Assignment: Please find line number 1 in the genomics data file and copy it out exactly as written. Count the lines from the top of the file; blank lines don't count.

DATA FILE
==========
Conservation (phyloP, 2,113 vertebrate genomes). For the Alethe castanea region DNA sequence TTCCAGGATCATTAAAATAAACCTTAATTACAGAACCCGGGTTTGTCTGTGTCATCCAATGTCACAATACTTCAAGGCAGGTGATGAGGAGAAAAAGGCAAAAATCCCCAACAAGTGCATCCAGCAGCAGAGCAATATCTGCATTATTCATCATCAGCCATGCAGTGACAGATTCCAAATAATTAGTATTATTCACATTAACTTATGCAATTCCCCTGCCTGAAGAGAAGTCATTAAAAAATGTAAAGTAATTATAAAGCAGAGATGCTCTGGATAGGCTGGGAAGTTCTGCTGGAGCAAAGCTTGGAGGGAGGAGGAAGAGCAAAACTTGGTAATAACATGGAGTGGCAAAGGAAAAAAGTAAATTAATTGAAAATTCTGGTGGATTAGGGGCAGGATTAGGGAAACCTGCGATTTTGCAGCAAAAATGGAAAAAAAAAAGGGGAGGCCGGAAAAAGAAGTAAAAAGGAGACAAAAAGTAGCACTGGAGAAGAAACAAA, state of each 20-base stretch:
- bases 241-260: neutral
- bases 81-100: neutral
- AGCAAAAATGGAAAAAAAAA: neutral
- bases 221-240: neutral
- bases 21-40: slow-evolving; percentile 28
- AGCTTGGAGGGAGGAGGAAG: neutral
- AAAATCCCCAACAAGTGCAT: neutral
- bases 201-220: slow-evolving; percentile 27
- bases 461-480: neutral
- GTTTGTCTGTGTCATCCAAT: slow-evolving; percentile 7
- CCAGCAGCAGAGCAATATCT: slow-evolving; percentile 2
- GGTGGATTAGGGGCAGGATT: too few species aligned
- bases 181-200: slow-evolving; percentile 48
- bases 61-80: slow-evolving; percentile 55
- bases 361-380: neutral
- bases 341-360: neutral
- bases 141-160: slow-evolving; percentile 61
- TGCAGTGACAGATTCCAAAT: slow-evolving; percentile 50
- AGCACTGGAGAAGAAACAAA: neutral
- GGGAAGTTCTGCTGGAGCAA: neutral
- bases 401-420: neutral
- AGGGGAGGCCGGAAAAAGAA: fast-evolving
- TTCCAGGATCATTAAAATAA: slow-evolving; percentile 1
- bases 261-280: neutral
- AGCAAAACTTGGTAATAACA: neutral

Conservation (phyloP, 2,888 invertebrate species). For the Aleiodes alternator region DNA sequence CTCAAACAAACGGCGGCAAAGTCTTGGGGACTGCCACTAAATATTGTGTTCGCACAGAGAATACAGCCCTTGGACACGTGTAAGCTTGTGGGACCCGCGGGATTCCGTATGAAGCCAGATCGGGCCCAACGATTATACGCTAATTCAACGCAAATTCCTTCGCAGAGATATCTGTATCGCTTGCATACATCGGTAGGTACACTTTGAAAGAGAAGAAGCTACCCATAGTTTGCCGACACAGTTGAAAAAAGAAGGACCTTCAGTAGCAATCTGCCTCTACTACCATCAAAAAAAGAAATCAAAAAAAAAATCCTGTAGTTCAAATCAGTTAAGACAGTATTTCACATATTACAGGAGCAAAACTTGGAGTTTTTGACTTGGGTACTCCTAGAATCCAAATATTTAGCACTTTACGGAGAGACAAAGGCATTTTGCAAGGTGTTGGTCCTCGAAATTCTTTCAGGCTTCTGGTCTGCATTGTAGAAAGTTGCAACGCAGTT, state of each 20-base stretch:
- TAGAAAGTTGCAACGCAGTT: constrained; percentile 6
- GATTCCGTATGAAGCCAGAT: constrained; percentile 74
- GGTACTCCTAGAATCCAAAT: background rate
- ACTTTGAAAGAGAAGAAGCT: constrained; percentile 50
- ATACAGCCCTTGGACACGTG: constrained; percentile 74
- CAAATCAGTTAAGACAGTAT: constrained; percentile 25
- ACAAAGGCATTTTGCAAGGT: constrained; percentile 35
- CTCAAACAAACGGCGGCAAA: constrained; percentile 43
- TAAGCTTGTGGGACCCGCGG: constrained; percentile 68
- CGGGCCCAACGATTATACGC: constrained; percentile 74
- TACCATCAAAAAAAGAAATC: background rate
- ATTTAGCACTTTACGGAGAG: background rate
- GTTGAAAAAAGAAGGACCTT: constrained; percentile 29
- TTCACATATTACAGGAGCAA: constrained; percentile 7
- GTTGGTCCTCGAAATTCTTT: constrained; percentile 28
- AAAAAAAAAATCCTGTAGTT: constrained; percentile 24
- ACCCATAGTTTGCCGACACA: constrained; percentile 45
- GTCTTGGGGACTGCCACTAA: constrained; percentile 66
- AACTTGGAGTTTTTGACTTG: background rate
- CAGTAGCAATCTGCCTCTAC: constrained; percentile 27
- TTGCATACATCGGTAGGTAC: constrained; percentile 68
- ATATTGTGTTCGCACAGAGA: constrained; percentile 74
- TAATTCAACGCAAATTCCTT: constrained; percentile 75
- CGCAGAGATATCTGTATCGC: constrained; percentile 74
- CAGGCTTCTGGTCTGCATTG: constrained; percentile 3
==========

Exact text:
Conservation (phyloP, 2,113 vertebrate genomes). For the Alethe castanea region DNA sequence TTCCAGGATCATTAAAATAAACCTTAATTACAGAACCCGGGTTTGTCTGTGTCATCCAATGTCACAATACTTCAAGGCAGGTGATGAGGAGAAAAAGGCAAAAATCCCCAACAAGTGCATCCAGCAGCAGAGCAATATCTGCATTATTCATCATCAGCCATGCAGTGACAGATTCCAAATAATTAGTATTATTCACATTAACTTATGCAATTCCCCTGCCTGAAGAGAAGTCATTAAAAAATGTAAAGTAATTATAAAGCAGAGATGCTCTGGATAGGCTGGGAAGTTCTGCTGGAGCAAAGCTTGGAGGGAGGAGGAAGAGCAAAACTTGGTAATAACATGGAGTGGCAAAGGAAAAAAGTAAATTAATTGAAAATTCTGGTGGATTAGGGGCAGGATTAGGGAAACCTGCGATTTTGCAGCAAAAATGGAAAAAAAAAAGGGGAGGCCGGAAAAAGAAGTAAAAAGGAGACAAAAAGTAGCACTGGAGAAGAAACAAA, state of each 20-base stretch: